Caffeine in schools: should the cafeteria be providing energy drinks? 

Chloe Fitzgibbon, Co-Editor-In-Chief

Upon entering a Lincoln Southeast High School (LSE) classroom at 7 or 8 a.m., one may notice that caffeine is everywhere. Scattered across the desks are wide varieties and different flavors of coffee and carbonated energy drinks such as Monsters, Red-bulls and Bangs. But by far the most popular drink is the Mountain Dew Kickstart, purchased in the LSE cafeteria. 

Kickstarts have made a full return since their absence in the past semester due to supply issues, leaving many caffeine-dependent students ecstatic. 

Cafeteria Manager Tammie Rayburn says the school “sells anywhere from…100 to 150 a day,” thus proving the popularity of the drink.

Most of these buyers tend to be daily, or very often, consumers of the drink, especially of those who thrive off of the alertness provided by the caffeine and sugar contents. 

According to Rayburn, the school limits each student to two drinks a day, and Nutritional Services ensures all drinks sold by schools meet federal guidelines. But whether or not the school should be fueling caffeine addictions by adding even higher caffeinated drinks remains a question of debate. 

LSE junior Tessa Donahoe consumes caffeine on the daily, and says that it has just been a part of her family culture since she was little. 

“It’s either coffee or an energy drink. Today I had both. I had a cup of coffee and then a Kickstart when I got to school,” Donahoe said. 

She says that although a big reason for it is because she simply enjoys the taste of the drinks, she also feels like she needs it in order to be alert. 

“I’m always tired, no matter how much sleep I get,” she said. “So [caffeine] helps, but it doesn’t help as much anymore because I drink it so much.” 

In the time period when Kickstarts were not at LSE, Donahoe says she was fine when they were not there, but once they returned, the easy access makes them irresistible. 

“Now that they’re back, I’m like, this is here, I have it now. Now that it’s fresh in my memory again I’m like ‘I want this’,” she said. 

Regardless of her caffeine addiction, she still is of the belief that the school should not be providing this option for students.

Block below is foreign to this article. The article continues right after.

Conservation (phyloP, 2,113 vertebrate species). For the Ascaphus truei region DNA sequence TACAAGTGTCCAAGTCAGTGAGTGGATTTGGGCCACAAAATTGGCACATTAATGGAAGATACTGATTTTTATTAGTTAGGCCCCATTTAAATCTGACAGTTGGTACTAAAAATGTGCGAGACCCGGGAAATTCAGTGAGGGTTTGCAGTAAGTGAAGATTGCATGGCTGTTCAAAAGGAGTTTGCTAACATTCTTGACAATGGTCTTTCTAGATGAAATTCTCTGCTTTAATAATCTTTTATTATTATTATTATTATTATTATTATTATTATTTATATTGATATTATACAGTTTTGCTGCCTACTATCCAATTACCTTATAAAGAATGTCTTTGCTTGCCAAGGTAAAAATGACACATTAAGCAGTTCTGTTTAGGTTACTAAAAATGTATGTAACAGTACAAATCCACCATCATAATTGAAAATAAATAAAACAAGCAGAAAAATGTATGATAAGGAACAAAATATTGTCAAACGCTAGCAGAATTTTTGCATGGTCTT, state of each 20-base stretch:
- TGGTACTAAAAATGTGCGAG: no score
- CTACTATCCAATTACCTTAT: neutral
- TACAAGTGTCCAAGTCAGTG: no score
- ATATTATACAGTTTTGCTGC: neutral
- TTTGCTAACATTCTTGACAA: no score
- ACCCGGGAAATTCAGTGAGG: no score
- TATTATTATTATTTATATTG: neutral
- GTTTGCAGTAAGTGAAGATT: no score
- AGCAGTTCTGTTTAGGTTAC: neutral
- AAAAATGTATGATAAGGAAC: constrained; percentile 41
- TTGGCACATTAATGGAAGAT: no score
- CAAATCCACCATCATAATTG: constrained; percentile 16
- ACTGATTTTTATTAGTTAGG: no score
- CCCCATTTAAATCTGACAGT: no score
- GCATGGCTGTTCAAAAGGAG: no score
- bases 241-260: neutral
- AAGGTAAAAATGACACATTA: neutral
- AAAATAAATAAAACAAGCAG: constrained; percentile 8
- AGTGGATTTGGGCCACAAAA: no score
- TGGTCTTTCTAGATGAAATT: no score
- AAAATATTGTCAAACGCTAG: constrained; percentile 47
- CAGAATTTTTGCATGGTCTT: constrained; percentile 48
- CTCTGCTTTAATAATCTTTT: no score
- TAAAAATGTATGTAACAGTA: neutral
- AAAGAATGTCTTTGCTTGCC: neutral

“I feel like it almost shouldn’t be at schools at all,” Donahoe said. 

She says that the convenience of having highly caffeinated drinks just within reach could become a danger to the health of many students. 

“Sometimes I forget that scanning your ID literally goes through the app which connects to the money your parents put on your account,” Donahoe said.

She says that the food buying process at schools doesn’t even seem like she is spending real money, which could result in reckless spending of money on these drinks.
With Kickstarts specifically, they do not have as high of a dosage of caffeine as the usual energy drink, but typical energy drinks range anywhere from 150-300 mg– a Bang Energy Drink is worth about three 8 oz. cups of black coffee. 

Donahoe acknowledges that aside from the drawbacks, many would disagree with her opinion on the matter. 

“Some people will be like: ‘well, we’re in high school, so I feel like we’re old enough to have the choice,’” she said. “But I feel like it shouldn’t be normalized that way.”

Additionally, she thinks that the use of caffeine as a substitute for proper sleep is a dangerous mindset for students. 

“I feel like if people have the thought of like ‘oh, there’s caffeine at school’, then they’re going to be like ‘I can stay up late’,” Donahoe said. “But that’s not going to help. It’s going to worsen their performance because they’ll be sleep deprived.”

Junior at Lincoln Southwest High School Thea Gardner says she experienced many concerning symptoms as a result of her persistent caffeine consumption.

“I started drinking energy drinks because they were more convenient and cheaper than going out to get coffee somewhere,” she said. “However, they gradually started to rein in negative effects on me such as nausea, heart palpitations, panic attacks, sweating and a dependence on them to stay awake.”

So the next time you’re making the decision to stop by your local CVS for a celsius, or even to pick out a Pineapple Orange Mango Kickstart– regarded as the most popular flavor according to Rayburn– from your LSE cafeteria, maybe reconsider.